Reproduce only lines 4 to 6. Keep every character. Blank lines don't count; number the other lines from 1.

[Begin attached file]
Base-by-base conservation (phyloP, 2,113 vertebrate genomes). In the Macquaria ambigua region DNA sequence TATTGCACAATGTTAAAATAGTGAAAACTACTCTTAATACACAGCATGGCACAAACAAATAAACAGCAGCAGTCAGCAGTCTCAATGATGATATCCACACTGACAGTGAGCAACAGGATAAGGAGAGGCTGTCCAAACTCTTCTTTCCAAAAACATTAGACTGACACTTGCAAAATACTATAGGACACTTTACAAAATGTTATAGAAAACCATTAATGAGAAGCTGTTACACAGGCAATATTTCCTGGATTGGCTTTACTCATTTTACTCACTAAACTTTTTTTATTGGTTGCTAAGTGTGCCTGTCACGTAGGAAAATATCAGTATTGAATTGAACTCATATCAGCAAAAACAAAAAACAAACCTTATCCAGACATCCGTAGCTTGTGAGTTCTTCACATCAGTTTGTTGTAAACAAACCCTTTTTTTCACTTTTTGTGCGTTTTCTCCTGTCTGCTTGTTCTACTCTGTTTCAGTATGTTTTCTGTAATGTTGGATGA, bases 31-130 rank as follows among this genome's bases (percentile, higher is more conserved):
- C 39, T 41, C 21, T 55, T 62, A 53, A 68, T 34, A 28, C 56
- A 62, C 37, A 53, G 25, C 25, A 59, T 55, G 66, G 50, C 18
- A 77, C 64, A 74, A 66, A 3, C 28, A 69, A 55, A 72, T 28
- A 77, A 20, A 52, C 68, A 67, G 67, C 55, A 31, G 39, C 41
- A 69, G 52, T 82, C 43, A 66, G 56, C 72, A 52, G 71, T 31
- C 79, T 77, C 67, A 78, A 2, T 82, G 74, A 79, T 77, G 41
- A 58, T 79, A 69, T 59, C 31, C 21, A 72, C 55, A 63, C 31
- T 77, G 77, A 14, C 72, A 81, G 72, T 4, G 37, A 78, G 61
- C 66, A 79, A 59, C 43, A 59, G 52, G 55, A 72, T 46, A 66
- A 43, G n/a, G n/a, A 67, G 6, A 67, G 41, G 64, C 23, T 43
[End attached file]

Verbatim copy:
- A 77, C 64, A 74, A 66, A 3, C 28, A 69, A 55, A 72, T 28
- A 77, A 20, A 52, C 68, A 67, G 67, C 55, A 31, G 39, C 41
- A 69, G 52, T 82, C 43, A 66, G 56, C 72, A 52, G 71, T 31